Allegory. This rather dramatic parable reads more like an allegory, because all the elements of the story are direct symbols of something particular Jesus has in mind.

Vineyard Owner. This character in the story is a symbol of God, the owner of all things, the Lord of the vineyard. God is the landowner in this parable who responsibly prepared the vineyard by digging the wine press in order to receive all the juices from the grapes, and he built a watchtower for the tenant farmers to stay in so they can observe the vineyard and protect it from thieves. Before he left on a long journey, he hired farmers to do the work at making the vineyard profitable and fruitful.

Vineyard. This is a symbol of the nation of Israel, God’s chosen people, based on a similar parable in Isaiah 5:1-6. Like the vineyard, Israel is owned and managed by the Lord God, who wants Israel to grow in holiness and fruitfulness.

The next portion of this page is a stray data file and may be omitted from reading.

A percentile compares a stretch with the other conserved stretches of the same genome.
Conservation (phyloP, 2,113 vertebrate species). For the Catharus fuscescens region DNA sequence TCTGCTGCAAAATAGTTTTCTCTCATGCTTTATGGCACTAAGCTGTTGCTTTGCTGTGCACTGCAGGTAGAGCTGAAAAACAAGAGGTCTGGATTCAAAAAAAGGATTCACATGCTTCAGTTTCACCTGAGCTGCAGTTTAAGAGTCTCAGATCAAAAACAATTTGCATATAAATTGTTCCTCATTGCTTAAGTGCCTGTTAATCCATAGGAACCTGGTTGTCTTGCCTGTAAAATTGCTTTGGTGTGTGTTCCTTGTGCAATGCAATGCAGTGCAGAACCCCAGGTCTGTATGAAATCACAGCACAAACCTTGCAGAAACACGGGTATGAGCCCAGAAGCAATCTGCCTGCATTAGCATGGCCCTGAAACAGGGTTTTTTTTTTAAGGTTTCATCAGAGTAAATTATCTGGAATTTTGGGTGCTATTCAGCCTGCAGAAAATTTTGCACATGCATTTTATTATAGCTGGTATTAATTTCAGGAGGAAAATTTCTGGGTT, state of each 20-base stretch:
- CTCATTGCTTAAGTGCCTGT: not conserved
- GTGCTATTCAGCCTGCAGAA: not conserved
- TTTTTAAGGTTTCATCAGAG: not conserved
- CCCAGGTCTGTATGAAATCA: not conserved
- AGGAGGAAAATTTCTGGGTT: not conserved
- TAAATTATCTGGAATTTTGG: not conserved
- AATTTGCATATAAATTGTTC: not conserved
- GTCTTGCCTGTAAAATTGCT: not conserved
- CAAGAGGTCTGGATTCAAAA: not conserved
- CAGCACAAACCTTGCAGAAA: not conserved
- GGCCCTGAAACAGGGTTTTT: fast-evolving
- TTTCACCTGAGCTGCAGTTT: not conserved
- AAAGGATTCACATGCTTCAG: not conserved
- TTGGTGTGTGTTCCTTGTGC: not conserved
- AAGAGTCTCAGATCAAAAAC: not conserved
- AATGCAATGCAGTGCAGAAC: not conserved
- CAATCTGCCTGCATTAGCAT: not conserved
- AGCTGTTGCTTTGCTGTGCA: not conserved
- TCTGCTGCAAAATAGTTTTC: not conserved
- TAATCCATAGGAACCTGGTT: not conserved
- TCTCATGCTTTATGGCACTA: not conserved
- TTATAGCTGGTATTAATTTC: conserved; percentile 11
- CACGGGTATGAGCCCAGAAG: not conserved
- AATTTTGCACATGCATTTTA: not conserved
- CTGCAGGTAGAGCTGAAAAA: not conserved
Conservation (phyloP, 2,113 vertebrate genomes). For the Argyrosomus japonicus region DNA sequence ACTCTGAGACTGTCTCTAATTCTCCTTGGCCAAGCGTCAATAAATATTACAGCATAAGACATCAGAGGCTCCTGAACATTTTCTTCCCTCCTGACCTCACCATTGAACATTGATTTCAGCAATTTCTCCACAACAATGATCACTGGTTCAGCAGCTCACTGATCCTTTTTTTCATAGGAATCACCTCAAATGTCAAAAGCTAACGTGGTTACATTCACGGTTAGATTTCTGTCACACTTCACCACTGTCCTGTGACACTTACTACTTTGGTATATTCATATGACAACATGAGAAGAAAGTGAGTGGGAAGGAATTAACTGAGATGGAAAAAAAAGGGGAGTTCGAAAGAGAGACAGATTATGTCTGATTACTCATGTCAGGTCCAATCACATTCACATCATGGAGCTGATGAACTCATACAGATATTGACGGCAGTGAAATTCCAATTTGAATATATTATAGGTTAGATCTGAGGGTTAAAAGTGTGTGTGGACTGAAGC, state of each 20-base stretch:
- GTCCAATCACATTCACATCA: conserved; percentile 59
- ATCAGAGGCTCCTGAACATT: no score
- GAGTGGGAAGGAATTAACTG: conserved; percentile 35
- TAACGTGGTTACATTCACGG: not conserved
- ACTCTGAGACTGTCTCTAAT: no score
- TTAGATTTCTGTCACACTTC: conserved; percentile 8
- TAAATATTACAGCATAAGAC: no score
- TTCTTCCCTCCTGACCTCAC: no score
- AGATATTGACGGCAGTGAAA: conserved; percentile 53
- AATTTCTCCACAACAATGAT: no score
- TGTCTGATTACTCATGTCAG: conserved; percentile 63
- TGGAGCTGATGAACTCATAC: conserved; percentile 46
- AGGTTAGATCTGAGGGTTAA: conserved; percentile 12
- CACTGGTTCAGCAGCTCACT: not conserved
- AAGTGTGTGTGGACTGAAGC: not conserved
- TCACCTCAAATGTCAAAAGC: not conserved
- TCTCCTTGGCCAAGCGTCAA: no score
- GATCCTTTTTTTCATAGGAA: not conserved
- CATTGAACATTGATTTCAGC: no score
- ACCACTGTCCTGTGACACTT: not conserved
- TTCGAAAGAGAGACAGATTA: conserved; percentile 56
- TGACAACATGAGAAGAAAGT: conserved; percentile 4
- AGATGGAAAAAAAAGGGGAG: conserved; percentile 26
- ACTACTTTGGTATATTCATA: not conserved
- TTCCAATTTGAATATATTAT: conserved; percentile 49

Farmhands. These tenant farmers rented out the vineyard to do the work to make the vineyard productive. They were left to themselves to manage the whole process. Since the owner lived away from the vineyard, the farmers were trusted to operate in good faith. In the story they are symbols of Israel’s religious leadership, entrusted with the spiritual care and religious development of the people of God. Just as the farmers were the caretakers of the vineyard, the Temple leaders were the caretakers of Israel.